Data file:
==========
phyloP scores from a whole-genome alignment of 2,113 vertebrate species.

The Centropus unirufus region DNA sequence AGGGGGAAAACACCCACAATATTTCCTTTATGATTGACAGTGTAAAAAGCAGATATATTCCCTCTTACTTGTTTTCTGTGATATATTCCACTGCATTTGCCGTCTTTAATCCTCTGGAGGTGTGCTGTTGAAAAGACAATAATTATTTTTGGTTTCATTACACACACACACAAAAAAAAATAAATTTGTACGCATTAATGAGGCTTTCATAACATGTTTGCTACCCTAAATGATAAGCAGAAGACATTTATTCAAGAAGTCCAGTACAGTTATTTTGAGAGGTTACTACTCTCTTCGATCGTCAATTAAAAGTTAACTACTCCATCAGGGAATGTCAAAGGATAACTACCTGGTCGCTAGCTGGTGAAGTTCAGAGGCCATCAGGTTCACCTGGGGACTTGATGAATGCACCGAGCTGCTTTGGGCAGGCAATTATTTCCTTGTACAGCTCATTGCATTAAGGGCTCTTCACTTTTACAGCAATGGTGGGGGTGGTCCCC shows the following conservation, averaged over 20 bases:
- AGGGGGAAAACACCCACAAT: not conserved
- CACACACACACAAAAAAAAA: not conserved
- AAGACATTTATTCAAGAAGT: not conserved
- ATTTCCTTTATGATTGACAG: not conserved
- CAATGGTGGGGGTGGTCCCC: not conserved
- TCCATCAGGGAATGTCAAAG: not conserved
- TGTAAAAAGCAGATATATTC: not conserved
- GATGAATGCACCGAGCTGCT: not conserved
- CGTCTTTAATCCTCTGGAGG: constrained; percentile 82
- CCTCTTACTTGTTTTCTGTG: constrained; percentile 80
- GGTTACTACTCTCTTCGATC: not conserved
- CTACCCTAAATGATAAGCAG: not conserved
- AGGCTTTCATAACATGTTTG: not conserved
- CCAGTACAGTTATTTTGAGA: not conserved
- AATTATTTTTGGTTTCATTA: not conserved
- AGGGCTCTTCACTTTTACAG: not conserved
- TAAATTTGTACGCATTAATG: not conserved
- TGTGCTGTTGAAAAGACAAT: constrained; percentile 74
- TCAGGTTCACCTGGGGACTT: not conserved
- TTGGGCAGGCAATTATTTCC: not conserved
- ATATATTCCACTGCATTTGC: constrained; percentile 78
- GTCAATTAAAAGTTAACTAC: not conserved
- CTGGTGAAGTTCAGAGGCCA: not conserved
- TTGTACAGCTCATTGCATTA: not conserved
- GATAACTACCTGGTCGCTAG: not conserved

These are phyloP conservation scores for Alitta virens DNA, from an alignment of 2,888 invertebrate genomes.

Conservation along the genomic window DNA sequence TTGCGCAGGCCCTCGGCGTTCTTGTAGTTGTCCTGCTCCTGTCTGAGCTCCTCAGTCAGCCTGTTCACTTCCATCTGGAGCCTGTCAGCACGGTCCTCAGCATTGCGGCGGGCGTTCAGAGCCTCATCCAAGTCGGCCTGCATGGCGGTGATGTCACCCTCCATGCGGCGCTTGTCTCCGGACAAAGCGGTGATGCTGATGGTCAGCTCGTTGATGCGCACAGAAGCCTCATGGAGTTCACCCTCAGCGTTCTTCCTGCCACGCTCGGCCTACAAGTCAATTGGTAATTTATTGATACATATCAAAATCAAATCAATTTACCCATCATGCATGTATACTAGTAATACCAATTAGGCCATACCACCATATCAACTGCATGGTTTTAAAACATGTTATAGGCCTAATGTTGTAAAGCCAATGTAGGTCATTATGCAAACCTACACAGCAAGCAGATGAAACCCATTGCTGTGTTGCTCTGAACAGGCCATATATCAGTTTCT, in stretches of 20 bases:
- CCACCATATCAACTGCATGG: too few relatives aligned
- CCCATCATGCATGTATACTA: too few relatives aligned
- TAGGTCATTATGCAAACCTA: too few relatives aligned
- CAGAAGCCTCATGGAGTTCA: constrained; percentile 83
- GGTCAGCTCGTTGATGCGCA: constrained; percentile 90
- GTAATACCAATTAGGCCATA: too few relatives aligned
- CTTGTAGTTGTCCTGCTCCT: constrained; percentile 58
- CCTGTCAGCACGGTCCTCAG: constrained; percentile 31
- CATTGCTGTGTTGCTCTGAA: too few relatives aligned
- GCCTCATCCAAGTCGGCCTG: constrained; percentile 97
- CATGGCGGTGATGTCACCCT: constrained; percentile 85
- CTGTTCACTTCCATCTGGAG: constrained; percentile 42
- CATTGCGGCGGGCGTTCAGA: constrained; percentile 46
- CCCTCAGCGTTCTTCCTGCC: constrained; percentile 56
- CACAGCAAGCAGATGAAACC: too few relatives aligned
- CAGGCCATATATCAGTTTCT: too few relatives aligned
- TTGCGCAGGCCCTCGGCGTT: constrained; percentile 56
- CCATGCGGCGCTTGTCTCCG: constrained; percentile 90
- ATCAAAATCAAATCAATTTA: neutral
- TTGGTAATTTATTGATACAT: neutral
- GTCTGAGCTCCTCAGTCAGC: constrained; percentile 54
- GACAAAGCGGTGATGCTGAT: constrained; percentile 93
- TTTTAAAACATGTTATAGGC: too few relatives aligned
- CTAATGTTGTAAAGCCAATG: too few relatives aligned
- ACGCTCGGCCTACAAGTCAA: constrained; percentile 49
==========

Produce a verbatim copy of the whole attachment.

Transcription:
phyloP scores from a whole-genome alignment of 2,113 vertebrate species.

The Centropus unirufus region DNA sequence AGGGGGAAAACACCCACAATATTTCCTTTATGATTGACAGTGTAAAAAGCAGATATATTCCCTCTTACTTGTTTTCTGTGATATATTCCACTGCATTTGCCGTCTTTAATCCTCTGGAGGTGTGCTGTTGAAAAGACAATAATTATTTTTGGTTTCATTACACACACACACAAAAAAAAATAAATTTGTACGCATTAATGAGGCTTTCATAACATGTTTGCTACCCTAAATGATAAGCAGAAGACATTTATTCAAGAAGTCCAGTACAGTTATTTTGAGAGGTTACTACTCTCTTCGATCGTCAATTAAAAGTTAACTACTCCATCAGGGAATGTCAAAGGATAACTACCTGGTCGCTAGCTGGTGAAGTTCAGAGGCCATCAGGTTCACCTGGGGACTTGATGAATGCACCGAGCTGCTTTGGGCAGGCAATTATTTCCTTGTACAGCTCATTGCATTAAGGGCTCTTCACTTTTACAGCAATGGTGGGGGTGGTCCCC shows the following conservation, averaged over 20 bases:
- AGGGGGAAAACACCCACAAT: not conserved
- CACACACACACAAAAAAAAA: not conserved
- AAGACATTTATTCAAGAAGT: not conserved
- ATTTCCTTTATGATTGACAG: not conserved
- CAATGGTGGGGGTGGTCCCC: not conserved
- TCCATCAGGGAATGTCAAAG: not conserved
- TGTAAAAAGCAGATATATTC: not conserved
- GATGAATGCACCGAGCTGCT: not conserved
- CGTCTTTAATCCTCTGGAGG: constrained; percentile 82
- CCTCTTACTTGTTTTCTGTG: constrained; percentile 80
- GGTTACTACTCTCTTCGATC: not conserved
- CTACCCTAAATGATAAGCAG: not conserved
- AGGCTTTCATAACATGTTTG: not conserved
- CCAGTACAGTTATTTTGAGA: not conserved
- AATTATTTTTGGTTTCATTA: not conserved
- AGGGCTCTTCACTTTTACAG: not conserved
- TAAATTTGTACGCATTAATG: not conserved
- TGTGCTGTTGAAAAGACAAT: constrained; percentile 74
- TCAGGTTCACCTGGGGACTT: not conserved
- TTGGGCAGGCAATTATTTCC: not conserved
- ATATATTCCACTGCATTTGC: constrained; percentile 78
- GTCAATTAAAAGTTAACTAC: not conserved
- CTGGTGAAGTTCAGAGGCCA: not conserved
- TTGTACAGCTCATTGCATTA: not conserved
- GATAACTACCTGGTCGCTAG: not conserved

These are phyloP conservation scores for Alitta virens DNA, from an alignment of 2,888 invertebrate genomes.

Conservation along the genomic window DNA sequence TTGCGCAGGCCCTCGGCGTTCTTGTAGTTGTCCTGCTCCTGTCTGAGCTCCTCAGTCAGCCTGTTCACTTCCATCTGGAGCCTGTCAGCACGGTCCTCAGCATTGCGGCGGGCGTTCAGAGCCTCATCCAAGTCGGCCTGCATGGCGGTGATGTCACCCTCCATGCGGCGCTTGTCTCCGGACAAAGCGGTGATGCTGATGGTCAGCTCGTTGATGCGCACAGAAGCCTCATGGAGTTCACCCTCAGCGTTCTTCCTGCCACGCTCGGCCTACAAGTCAATTGGTAATTTATTGATACATATCAAAATCAAATCAATTTACCCATCATGCATGTATACTAGTAATACCAATTAGGCCATACCACCATATCAACTGCATGGTTTTAAAACATGTTATAGGCCTAATGTTGTAAAGCCAATGTAGGTCATTATGCAAACCTACACAGCAAGCAGATGAAACCCATTGCTGTGTTGCTCTGAACAGGCCATATATCAGTTTCT, in stretches of 20 bases:
- CCACCATATCAACTGCATGG: too few relatives aligned
- CCCATCATGCATGTATACTA: too few relatives aligned
- TAGGTCATTATGCAAACCTA: too few relatives aligned
- CAGAAGCCTCATGGAGTTCA: constrained; percentile 83
- GGTCAGCTCGTTGATGCGCA: constrained; percentile 90
- GTAATACCAATTAGGCCATA: too few relatives aligned
- CTTGTAGTTGTCCTGCTCCT: constrained; percentile 58
- CCTGTCAGCACGGTCCTCAG: constrained; percentile 31
- CATTGCTGTGTTGCTCTGAA: too few relatives aligned
- GCCTCATCCAAGTCGGCCTG: constrained; percentile 97
- CATGGCGGTGATGTCACCCT: constrained; percentile 85
- CTGTTCACTTCCATCTGGAG: constrained; percentile 42
- CATTGCGGCGGGCGTTCAGA: constrained; percentile 46
- CCCTCAGCGTTCTTCCTGCC: constrained; percentile 56
- CACAGCAAGCAGATGAAACC: too few relatives aligned
- CAGGCCATATATCAGTTTCT: too few relatives aligned
- TTGCGCAGGCCCTCGGCGTT: constrained; percentile 56
- CCATGCGGCGCTTGTCTCCG: constrained; percentile 90
- ATCAAAATCAAATCAATTTA: neutral
- TTGGTAATTTATTGATACAT: neutral
- GTCTGAGCTCCTCAGTCAGC: constrained; percentile 54
- GACAAAGCGGTGATGCTGAT: constrained; percentile 93
- TTTTAAAACATGTTATAGGC: too few relatives aligned
- CTAATGTTGTAAAGCCAATG: too few relatives aligned
- ACGCTCGGCCTACAAGTCAA: constrained; percentile 49